In fact midrash, according to Daniel Boyarin, holds that,

gaps and indeterminacies in one part of the cannon may be filled and resolved by citing others.

The basic thought of this method (known as ‘Intertextuality’) is that the text harbours and allows for an internal conversation, which we, the reader, are (by virtue of reading) invited to be alive to and participate in (and, in actuality, are always already participating in). (For example, the gap, or lack, of justice provided by the dueteronomistic God lead the writer(s) of Job to assault and reassess such an understanding.)

Midrashic practice, however, is often known for its spectacular ability to ratchet these facts of the text’s nature up infinite numbers of notches and degrees, as whole new stories were born out of the indeterminacy and ambiguity of certain events the text speaks of, e.g. Moses’ birth – just why was Moses born even though all the children were threatened with death? Midrashim would soon help with the explaining. Many stories, presumably growing out of oral traditions, would involve a direct act of Divine revelation to Moses’ father (traditionally, Jochebed), or via Moses’ sister Miriam to his father, telling them that God would look after this child and put him to great use, were he born (such stories can be found in Psuedo-Philo’s Book of Biblical Antiquities, Targum Pseudo Jonathan, and Sefer ha-Zikhronot). (Borg and Crossan’s treatment of this in The First Christmas ch. 5 is fascinating)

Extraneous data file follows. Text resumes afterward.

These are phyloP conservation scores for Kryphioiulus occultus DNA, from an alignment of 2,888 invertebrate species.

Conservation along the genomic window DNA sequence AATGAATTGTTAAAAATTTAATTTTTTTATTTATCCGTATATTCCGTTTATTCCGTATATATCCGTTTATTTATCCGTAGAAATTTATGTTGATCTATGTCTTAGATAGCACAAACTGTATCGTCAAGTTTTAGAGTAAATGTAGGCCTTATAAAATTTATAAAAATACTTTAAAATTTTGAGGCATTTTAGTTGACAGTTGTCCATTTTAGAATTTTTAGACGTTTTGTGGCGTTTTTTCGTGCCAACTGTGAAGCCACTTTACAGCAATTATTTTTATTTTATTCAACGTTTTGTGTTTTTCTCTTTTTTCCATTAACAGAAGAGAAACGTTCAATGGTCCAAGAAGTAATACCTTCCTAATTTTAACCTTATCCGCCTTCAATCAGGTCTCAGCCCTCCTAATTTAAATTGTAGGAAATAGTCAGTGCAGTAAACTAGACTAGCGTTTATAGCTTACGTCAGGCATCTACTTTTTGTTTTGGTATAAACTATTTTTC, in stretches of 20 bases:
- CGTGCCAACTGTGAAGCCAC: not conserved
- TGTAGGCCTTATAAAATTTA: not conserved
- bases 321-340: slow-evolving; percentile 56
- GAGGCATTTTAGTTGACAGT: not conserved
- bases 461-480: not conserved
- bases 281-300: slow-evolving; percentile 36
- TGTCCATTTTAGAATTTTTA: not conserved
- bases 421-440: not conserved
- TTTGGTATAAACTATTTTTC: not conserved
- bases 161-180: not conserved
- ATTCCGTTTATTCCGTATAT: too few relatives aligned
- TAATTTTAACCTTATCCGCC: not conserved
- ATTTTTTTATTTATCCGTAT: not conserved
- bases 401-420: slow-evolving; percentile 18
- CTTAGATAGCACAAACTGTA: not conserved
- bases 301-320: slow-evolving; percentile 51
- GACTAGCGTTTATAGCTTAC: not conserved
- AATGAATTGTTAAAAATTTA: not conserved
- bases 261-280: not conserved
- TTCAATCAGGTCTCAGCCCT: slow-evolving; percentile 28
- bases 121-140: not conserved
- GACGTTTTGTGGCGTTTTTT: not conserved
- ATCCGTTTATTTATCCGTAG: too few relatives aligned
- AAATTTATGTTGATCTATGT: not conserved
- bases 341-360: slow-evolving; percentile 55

In these gaps, in this indeterminacy, in this deep, unfinished, and openness we get to see that the Bible itself is not a peculiar monophonic, monologic, monologue telling a singular story, with a singular meaning. We see that the text harbours a multiplicity and plurality of competing (and compelling) “true meanings” and true perspectives, as St. Augustine once argued vigorously (before later changing his mind). And more than this, the text is open enough to sustain an extra-biblical conversation and life because not everything is quite accounted for.

The text and its “truth(s)” are deep, allowing for a multiplicity of, and variance in, content and accordingly many multilateral readings that speak in a whole variety of ways (e.g. is the Song of Songs to be read as a love poem or a religious allegory of some kind? While one may be historically more likely, does that make the other absurd in itself?). The text “means” too much, or rather, so much that to settle it down – or to not engage the text where it falls up short – is dangerous.